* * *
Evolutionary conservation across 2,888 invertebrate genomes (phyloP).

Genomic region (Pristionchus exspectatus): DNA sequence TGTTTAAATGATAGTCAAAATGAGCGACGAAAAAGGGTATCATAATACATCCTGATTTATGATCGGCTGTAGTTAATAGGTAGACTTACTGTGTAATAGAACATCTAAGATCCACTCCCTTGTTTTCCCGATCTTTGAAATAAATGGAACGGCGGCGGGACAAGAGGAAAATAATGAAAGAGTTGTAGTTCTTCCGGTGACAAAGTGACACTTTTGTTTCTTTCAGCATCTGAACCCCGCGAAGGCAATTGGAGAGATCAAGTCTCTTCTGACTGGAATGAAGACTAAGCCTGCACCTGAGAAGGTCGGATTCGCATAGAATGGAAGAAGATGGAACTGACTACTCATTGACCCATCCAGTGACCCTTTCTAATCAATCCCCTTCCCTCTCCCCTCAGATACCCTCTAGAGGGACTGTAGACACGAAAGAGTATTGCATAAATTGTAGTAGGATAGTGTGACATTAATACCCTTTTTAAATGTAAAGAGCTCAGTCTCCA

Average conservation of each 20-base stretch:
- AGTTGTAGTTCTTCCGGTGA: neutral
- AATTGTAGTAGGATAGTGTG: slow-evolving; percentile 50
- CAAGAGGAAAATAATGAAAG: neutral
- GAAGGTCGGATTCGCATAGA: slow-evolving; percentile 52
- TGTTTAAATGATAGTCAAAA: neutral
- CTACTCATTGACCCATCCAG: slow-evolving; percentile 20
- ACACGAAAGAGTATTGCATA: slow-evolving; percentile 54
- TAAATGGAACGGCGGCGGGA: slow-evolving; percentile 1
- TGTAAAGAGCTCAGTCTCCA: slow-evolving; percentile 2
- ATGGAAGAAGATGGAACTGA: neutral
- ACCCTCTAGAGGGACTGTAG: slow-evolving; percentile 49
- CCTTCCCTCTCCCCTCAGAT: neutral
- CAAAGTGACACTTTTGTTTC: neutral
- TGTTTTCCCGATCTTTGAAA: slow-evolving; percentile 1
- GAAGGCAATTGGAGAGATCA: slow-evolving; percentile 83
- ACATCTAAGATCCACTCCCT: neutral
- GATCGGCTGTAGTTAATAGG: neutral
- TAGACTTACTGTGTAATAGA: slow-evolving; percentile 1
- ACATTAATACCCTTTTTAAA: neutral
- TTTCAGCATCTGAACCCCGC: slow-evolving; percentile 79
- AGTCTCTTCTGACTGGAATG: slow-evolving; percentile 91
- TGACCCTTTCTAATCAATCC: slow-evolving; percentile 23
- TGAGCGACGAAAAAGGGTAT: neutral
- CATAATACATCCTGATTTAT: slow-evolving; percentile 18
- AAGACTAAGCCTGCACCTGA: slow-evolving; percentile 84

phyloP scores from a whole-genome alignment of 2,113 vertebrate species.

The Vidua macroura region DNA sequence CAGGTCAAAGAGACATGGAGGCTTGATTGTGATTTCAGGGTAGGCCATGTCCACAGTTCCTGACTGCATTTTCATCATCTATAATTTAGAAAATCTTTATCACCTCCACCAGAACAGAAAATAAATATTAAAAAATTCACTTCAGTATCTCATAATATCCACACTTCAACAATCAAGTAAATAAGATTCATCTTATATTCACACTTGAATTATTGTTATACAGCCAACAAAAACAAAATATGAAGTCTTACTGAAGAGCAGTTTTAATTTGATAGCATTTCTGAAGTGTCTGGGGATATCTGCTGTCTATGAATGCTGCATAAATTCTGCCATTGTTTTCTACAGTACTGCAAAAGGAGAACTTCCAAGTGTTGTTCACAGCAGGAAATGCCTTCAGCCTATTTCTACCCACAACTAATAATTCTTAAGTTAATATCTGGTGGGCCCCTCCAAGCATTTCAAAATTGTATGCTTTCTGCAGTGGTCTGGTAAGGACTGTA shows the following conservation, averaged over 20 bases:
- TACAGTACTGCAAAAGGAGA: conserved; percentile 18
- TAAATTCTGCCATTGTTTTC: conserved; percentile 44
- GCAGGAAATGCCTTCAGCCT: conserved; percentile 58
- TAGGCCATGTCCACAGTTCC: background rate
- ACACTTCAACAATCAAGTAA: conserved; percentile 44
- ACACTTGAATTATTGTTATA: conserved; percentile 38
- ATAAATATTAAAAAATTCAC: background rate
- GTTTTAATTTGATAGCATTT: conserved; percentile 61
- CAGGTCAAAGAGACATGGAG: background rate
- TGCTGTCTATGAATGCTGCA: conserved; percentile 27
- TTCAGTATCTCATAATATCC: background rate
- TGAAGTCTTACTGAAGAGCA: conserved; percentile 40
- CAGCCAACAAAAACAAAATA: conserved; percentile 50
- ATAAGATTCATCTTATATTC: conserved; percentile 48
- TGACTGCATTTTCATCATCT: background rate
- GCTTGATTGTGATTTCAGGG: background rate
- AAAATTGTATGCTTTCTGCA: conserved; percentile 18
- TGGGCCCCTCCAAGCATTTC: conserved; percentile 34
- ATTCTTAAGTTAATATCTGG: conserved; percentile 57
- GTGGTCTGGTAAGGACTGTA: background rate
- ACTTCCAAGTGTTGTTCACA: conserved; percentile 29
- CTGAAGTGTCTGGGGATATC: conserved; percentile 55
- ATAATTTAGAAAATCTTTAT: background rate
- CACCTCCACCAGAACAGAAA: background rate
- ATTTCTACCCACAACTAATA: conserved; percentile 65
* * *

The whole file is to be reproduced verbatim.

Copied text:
Evolutionary conservation across 2,888 invertebrate genomes (phyloP).

Genomic region (Pristionchus exspectatus): DNA sequence TGTTTAAATGATAGTCAAAATGAGCGACGAAAAAGGGTATCATAATACATCCTGATTTATGATCGGCTGTAGTTAATAGGTAGACTTACTGTGTAATAGAACATCTAAGATCCACTCCCTTGTTTTCCCGATCTTTGAAATAAATGGAACGGCGGCGGGACAAGAGGAAAATAATGAAAGAGTTGTAGTTCTTCCGGTGACAAAGTGACACTTTTGTTTCTTTCAGCATCTGAACCCCGCGAAGGCAATTGGAGAGATCAAGTCTCTTCTGACTGGAATGAAGACTAAGCCTGCACCTGAGAAGGTCGGATTCGCATAGAATGGAAGAAGATGGAACTGACTACTCATTGACCCATCCAGTGACCCTTTCTAATCAATCCCCTTCCCTCTCCCCTCAGATACCCTCTAGAGGGACTGTAGACACGAAAGAGTATTGCATAAATTGTAGTAGGATAGTGTGACATTAATACCCTTTTTAAATGTAAAGAGCTCAGTCTCCA

Average conservation of each 20-base stretch:
- AGTTGTAGTTCTTCCGGTGA: neutral
- AATTGTAGTAGGATAGTGTG: slow-evolving; percentile 50
- CAAGAGGAAAATAATGAAAG: neutral
- GAAGGTCGGATTCGCATAGA: slow-evolving; percentile 52
- TGTTTAAATGATAGTCAAAA: neutral
- CTACTCATTGACCCATCCAG: slow-evolving; percentile 20
- ACACGAAAGAGTATTGCATA: slow-evolving; percentile 54
- TAAATGGAACGGCGGCGGGA: slow-evolving; percentile 1
- TGTAAAGAGCTCAGTCTCCA: slow-evolving; percentile 2
- ATGGAAGAAGATGGAACTGA: neutral
- ACCCTCTAGAGGGACTGTAG: slow-evolving; percentile 49
- CCTTCCCTCTCCCCTCAGAT: neutral
- CAAAGTGACACTTTTGTTTC: neutral
- TGTTTTCCCGATCTTTGAAA: slow-evolving; percentile 1
- GAAGGCAATTGGAGAGATCA: slow-evolving; percentile 83
- ACATCTAAGATCCACTCCCT: neutral
- GATCGGCTGTAGTTAATAGG: neutral
- TAGACTTACTGTGTAATAGA: slow-evolving; percentile 1
- ACATTAATACCCTTTTTAAA: neutral
- TTTCAGCATCTGAACCCCGC: slow-evolving; percentile 79
- AGTCTCTTCTGACTGGAATG: slow-evolving; percentile 91
- TGACCCTTTCTAATCAATCC: slow-evolving; percentile 23
- TGAGCGACGAAAAAGGGTAT: neutral
- CATAATACATCCTGATTTAT: slow-evolving; percentile 18
- AAGACTAAGCCTGCACCTGA: slow-evolving; percentile 84

phyloP scores from a whole-genome alignment of 2,113 vertebrate species.

The Vidua macroura region DNA sequence CAGGTCAAAGAGACATGGAGGCTTGATTGTGATTTCAGGGTAGGCCATGTCCACAGTTCCTGACTGCATTTTCATCATCTATAATTTAGAAAATCTTTATCACCTCCACCAGAACAGAAAATAAATATTAAAAAATTCACTTCAGTATCTCATAATATCCACACTTCAACAATCAAGTAAATAAGATTCATCTTATATTCACACTTGAATTATTGTTATACAGCCAACAAAAACAAAATATGAAGTCTTACTGAAGAGCAGTTTTAATTTGATAGCATTTCTGAAGTGTCTGGGGATATCTGCTGTCTATGAATGCTGCATAAATTCTGCCATTGTTTTCTACAGTACTGCAAAAGGAGAACTTCCAAGTGTTGTTCACAGCAGGAAATGCCTTCAGCCTATTTCTACCCACAACTAATAATTCTTAAGTTAATATCTGGTGGGCCCCTCCAAGCATTTCAAAATTGTATGCTTTCTGCAGTGGTCTGGTAAGGACTGTA shows the following conservation, averaged over 20 bases:
- TACAGTACTGCAAAAGGAGA: conserved; percentile 18
- TAAATTCTGCCATTGTTTTC: conserved; percentile 44
- GCAGGAAATGCCTTCAGCCT: conserved; percentile 58
- TAGGCCATGTCCACAGTTCC: background rate
- ACACTTCAACAATCAAGTAA: conserved; percentile 44
- ACACTTGAATTATTGTTATA: conserved; percentile 38
- ATAAATATTAAAAAATTCAC: background rate
- GTTTTAATTTGATAGCATTT: conserved; percentile 61
- CAGGTCAAAGAGACATGGAG: background rate
- TGCTGTCTATGAATGCTGCA: conserved; percentile 27
- TTCAGTATCTCATAATATCC: background rate
- TGAAGTCTTACTGAAGAGCA: conserved; percentile 40
- CAGCCAACAAAAACAAAATA: conserved; percentile 50
- ATAAGATTCATCTTATATTC: conserved; percentile 48
- TGACTGCATTTTCATCATCT: background rate
- GCTTGATTGTGATTTCAGGG: background rate
- AAAATTGTATGCTTTCTGCA: conserved; percentile 18
- TGGGCCCCTCCAAGCATTTC: conserved; percentile 34
- ATTCTTAAGTTAATATCTGG: conserved; percentile 57
- GTGGTCTGGTAAGGACTGTA: background rate
- ACTTCCAAGTGTTGTTCACA: conserved; percentile 29
- CTGAAGTGTCTGGGGATATC: conserved; percentile 55
- ATAATTTAGAAAATCTTTAT: background rate
- CACCTCCACCAGAACAGAAA: background rate
- ATTTCTACCCACAACTAATA: conserved; percentile 65